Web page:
Fed: Interest Rates Should Stay Low for 'Foreseeable' Future

Fed: Interest Rates Should Stay Low for 'Foreseeable' Future
Fed Chairman Ben Bernanke

Likely concerned about recent interest rate hikes, Federal Reserve Chairman Ben Bernanke Wednesday watered down his tapering talk in a Q&A session following a speech in Boston.
Bottom line: Even if the central bank begins pulling back its asset purchases by year’s end, it will still persist in providing a stimulus plan that will hold interest rates at low levels, while keeping an eye on the unemployment rate and inflation.
Apparently, the Fed policymakers wanted it to be known that the commencement of “tapering” does not mean higher interest rates.
The markets don’t necessarily agree. A big sell-off in U.S. Treasuries followed Bernanke’s news conference last month when he said tapering would likely be initiated late this year, and the Fed would bring an end to its $85 billion monthly bond and securities purchases sometime in 2014.
The average 30-year mortgage rate has surged to a two-year high in recent weeks, hovering close to 4.5 percent — although still in historically low territory.
Stocks and bonds reacted positively this time, making gains in after-hours after Bernanke’s remarks Wednesday.
“Highly accommodative monetary policy for the foreseeable future is what’s needed in the U.S. economy,” Bernanke said Wednesday in response to a question.
Bernanke also said high unemployment requires that the Fed press on with its stimulus. He also said he expects inflation to “come back up” closer to the central bank’s 2 percent goal.
Earlier Wednesday, the Fed released minutes of the Federal Open Market Committee’s June 18-19 policy meeting. The minutes indicate that many officials want to see more signs of employment rebounding before beginning the tapering of its monthly purchases bonds and mortgage-backed securities.
The minutes also refer to managing interest rates as a strategy that is not tied to the end of the Fed’s asset purchases. There was no indication of an end to keeping the benchmark federal funds rate at near zero, where it has been since late 2008 — unless unemployment and inflation return to ideal levels for the policymakers.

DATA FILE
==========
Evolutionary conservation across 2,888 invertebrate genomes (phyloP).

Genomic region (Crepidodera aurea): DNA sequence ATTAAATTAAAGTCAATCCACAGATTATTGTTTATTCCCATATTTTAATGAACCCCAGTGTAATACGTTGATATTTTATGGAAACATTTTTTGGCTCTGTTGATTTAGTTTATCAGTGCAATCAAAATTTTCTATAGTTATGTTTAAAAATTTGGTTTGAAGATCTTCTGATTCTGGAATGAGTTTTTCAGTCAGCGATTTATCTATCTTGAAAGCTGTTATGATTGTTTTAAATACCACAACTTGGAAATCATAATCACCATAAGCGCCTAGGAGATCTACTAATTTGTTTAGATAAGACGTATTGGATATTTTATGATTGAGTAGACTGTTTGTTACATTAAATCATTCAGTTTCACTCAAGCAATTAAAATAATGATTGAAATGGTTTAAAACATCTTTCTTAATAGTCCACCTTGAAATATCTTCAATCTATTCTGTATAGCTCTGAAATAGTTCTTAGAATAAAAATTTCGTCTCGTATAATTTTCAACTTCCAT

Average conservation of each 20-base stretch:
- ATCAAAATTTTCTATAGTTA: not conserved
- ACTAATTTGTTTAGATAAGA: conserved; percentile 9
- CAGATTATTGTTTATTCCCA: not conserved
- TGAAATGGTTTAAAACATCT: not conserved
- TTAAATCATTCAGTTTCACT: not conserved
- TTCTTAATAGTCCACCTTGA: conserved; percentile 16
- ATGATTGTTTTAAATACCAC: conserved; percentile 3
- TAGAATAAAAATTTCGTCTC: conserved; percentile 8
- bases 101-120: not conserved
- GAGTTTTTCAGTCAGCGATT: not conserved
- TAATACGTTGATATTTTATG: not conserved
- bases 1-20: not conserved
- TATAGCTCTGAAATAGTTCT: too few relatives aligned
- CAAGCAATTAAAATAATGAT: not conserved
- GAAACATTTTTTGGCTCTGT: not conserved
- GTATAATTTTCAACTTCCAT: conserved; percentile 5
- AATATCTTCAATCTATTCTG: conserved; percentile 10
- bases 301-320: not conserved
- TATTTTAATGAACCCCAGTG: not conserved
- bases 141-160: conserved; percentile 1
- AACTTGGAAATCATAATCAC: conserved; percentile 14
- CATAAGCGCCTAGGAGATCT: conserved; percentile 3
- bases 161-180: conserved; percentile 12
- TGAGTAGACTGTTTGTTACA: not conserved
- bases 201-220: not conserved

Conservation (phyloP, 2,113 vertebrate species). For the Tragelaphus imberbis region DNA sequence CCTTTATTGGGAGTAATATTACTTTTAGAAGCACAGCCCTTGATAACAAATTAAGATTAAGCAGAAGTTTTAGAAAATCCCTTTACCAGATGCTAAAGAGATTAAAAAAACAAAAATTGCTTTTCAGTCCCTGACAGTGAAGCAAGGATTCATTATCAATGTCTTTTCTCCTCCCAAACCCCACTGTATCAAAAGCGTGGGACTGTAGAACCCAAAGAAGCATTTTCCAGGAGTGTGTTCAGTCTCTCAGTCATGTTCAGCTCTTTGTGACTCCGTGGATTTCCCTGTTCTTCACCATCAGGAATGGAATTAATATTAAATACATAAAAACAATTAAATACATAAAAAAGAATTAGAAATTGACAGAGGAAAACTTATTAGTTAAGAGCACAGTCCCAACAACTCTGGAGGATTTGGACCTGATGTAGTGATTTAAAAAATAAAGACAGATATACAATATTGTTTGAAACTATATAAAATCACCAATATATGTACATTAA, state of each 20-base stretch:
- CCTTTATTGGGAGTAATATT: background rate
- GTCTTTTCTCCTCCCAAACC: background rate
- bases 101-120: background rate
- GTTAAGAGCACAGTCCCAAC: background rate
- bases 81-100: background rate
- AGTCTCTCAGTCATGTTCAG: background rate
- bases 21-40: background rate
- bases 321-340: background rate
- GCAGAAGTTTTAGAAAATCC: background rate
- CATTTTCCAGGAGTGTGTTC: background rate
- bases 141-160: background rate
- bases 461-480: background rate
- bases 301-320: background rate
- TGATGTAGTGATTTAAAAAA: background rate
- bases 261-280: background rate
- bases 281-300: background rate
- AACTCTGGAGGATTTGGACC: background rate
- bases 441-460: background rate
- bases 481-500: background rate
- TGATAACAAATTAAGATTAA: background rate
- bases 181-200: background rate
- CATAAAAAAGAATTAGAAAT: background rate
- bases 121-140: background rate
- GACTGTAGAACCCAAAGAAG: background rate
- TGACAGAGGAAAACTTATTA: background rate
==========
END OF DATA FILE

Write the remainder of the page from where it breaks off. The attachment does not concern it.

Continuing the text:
“Many members indicated that decisions about the pace and composition of asset purchases were distinct from decisions about the appropriate level of the federal funds rate, which would continue to be guided by the thresholds (unemployment and inflation) in the Committee’s statement,” the minutes said. In general, members continued to anticipate that maintaining the current exceptionally low level of the federal funds rate was likely to remain appropriate for a considerable period after asset purchases are concluded.”

One thought on “Fed: Interest Rates Should Stay Low for 'Foreseeable' Future

  • July 13, 2013 at 9:54 pm

    This week, the chart of the S&P 500, $SPX, SPY, shows a 2.9% rise to close at 1.680, manifesting an Elliott Wave 2 Up, after having achieved a recent Elliott Wave 5 Up High as presented in Daneric’s post Elliott Wave Update ~ Thursday 11 July 2013, suggesting that it will be entering an Elliott Wave 3 Down; these are the most destructive of all economic waves, as they for all practical purposes wipe out all the wealth garnered on the previous five waves up.
    US Stocks, VTI, rose 2.9% to a new high; Germany, EWG, recovered 6.1%. Since May 1, 2013, it has been Peru, EPU, Chile, ECH, Turkey, TUR, Indonesia, IDX, Thailand, THD, and Brazil, EWZ, and the Emerging Market Mining, EMMT, leading the Emerging Markets, EEM, lower as is seen in their combine ongoing Yahoo Finance chart.
    In the yield bearing equity sectors, Utilities, XLU, recovered 4.7%. Of the yield bearing sectors, Mortgage REITS, REM, together with Emerging Market Financials, EMFN, remain sold off since the “extinction event” of the rise in the Interest Rate on the US Ten Year Note, ^TNX, on May 24, 2013, as is seen in their combined ongoing Yahoo Finance Chart
    Of note the Elliott Wave Surfer chart of the EUR/JPY shows an Elliott Wave Top on May 24, 2013, when the Interest Rate on the US Ten Year Note, ^TNX, rose to 2.01%. This seen also in the Stockcharts.com chart of FXE:FXY. It was at this time that the leverage of carry trade investing collapsed, as is seen in the daily chart of the Optomized Carry Trade, ETN, ICI.
    The Interest Rate on the US 10 Year Note, $TNX, closed lower at 2.60%, enabling Aggregate Credit, AGG, to rise 0.92% this week.
    This week Commodities, DBC, rose 2.3%; the chart of West Texas Intermediate Crude, $WTIC, rose 2.5%, to close at 106.24; the chart of Spot Gold, $GOLD, rose 5.8%,to close at $1,285, as the US Dollar, $USD, traded 1.8% lower to close at $83.12.
    The power of this week’s rally is seen in the chart of World Stocks, VT, in relation to Aggregate Credit, AGG, that is VT:AGG, rallying to its highest ever value, suggests that Liberalism’s moral hazard based, Peak Stock Wealth, VT, was achieved the week ending July 12, 2013, as investors used margin credit to take stocks to their likely peak achievement, on the leverage of the world central banks’ monetary policies of investment choice, and schemes of credit expansion, such as quantitative easing. CBS reports Stocks hit new high after Bernanke speech buoys investors, where the Fed Chairman commented at a NBER event, “So you put that all together, and I think you can only conclude that highly accommodative monetary policy for the foreseeable future is what’s needed in the U.S. economy.”
    In the age of Authoritarianism, and its policies of diktat and schemes of debt servitude, wealth can only be preserved by investing in and taking possession of gold bullion either in physical form or by trading on an Internet Platform such as Bold Is Money or Bullion Vault.

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